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Tourism sector upbeat on Bangkok's prospects despite next week's severe disruption

The Tourism and Sports Ministry and tourism-related operators are confident that the industry will survive any hardship caused by the "Bangkok shutdown" on Monday by the anti-government People's Democratic Reform Committee, and that the capital can be saved as a major tourism destination.

Their joint announcement came yesterday amid the cloud hanging over the industry as a result of the ongoing political turmoil, and especially the travel warnings now issued by 45 countries about their nationals visiting Thailand - and Bangkok in particular.

Six largely Islamic nations - Malaysia, Indonesia, Saudi Arabia, Oman, the United Arab Emirates (UAE) and Kuwait - have recently issued travel warnings.

Of the six, Kuwait, Oman and the UAE have issued Level-4 warnings to "reconsider your need to travel", while Malaysia's warning remains at the Level-3 "high degree of caution."

None of the countries has issued a Level-5 "do not travel" warning to its nationals.

However, the number of visitors to the Kingdom from each of these nations is relatively small. For example, last year there were 122,312 tourists from the UAE, 70,598 from Kuwait and 21,386 from Saudi Arabia.

The Tourism and Sports Ministry, the Tourism Council of Thailand (TCT) and the Tourist Police Division yesterday gathered to show their readiness for next week's events in Bangkok by setting up a "Tourist's Friend Centre'' to help foreign visitors inconvenienced by any severe disruption, especially to road traffic.

The meeting was chaired by Suwat Sidthilaw, permanent secretary of the ministry.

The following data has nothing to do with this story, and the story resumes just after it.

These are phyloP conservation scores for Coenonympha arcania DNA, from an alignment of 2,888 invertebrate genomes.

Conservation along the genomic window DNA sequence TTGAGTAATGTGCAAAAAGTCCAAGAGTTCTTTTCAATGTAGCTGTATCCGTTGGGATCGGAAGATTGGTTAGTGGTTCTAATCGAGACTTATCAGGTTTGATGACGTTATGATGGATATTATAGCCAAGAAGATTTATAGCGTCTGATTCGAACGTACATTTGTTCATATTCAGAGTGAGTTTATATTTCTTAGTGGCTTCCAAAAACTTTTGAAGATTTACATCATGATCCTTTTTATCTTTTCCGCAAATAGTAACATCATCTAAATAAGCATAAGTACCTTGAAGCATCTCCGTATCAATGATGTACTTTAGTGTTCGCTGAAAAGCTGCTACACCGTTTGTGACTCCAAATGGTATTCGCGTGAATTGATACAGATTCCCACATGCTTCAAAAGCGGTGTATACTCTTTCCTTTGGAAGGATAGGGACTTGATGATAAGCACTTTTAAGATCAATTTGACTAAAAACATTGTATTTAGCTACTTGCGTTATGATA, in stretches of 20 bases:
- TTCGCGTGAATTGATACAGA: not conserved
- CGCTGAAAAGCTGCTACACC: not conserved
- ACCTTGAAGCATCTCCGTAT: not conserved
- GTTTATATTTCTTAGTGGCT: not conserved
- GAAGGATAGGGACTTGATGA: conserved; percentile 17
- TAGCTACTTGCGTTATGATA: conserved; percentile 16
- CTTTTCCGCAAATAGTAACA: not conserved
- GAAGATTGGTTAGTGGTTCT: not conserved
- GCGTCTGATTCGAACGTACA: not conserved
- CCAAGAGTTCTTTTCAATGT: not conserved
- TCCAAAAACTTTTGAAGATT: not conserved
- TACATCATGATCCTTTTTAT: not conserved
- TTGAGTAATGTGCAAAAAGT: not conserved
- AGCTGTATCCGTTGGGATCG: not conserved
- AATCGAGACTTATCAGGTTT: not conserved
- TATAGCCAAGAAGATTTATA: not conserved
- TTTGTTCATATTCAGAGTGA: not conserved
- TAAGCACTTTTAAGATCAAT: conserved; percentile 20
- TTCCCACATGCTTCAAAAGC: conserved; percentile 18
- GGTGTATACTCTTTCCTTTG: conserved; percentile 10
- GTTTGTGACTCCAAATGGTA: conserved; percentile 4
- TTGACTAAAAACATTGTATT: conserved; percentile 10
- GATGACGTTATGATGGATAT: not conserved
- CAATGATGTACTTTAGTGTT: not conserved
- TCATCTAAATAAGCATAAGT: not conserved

The ministry will set up the main centre in Huamark, plus joint operations at key MRT and BTS stations as well as at three hotels: the Westin, Twin Towers and Windsor.

Special van and bus services will be offered, as well as a boat-taxi service in the worst-case disruption scenario.

There will be 50 volunteers wearing Tourist's Friend Centre T-shirts to help visitors, as well as 60 tourist police officers, in cooperation with a team from the People's Democratic Reform Committee.

Pornthip Hirunkate, TCT vice president for marketing and owner of an inbound tour business, said operators of tour services on Monday would do their best to maintain business as usual.

However, operators have learned from past demonstrations to adjust their tour programmes by avoiding any protest areas, she said.

Pornthip, who expects between 80,000 and 100,000 foreign tourists to be staying in Bangkok on Monday, said the huge protest would undoubtedly hit the tourism industry, and that the country would lose around Bt20 billion in tourism revenue this month.

The number of visitors from Scandinavia is in decline, she said, adding however that what the industry was doing on Monday would at least go a long way towards saving the Kingdom's tourism image.

The Tourist's Friend Centre operations will, for example, be run for at least five days in the event of prolonged disruption.

Moreover, plagued by political turmoil and safety concerns, the ministry is considering the feasibility of increasing compensation for foreign tourists severely injured in any rioting. At present, Bt300,000 is given to anyone who is disabled as a result of such an incident.

The Tourism Authority of Thailand, meanwhile, has had to delay some marketing activities abroad in the coming months due to the political unrest.


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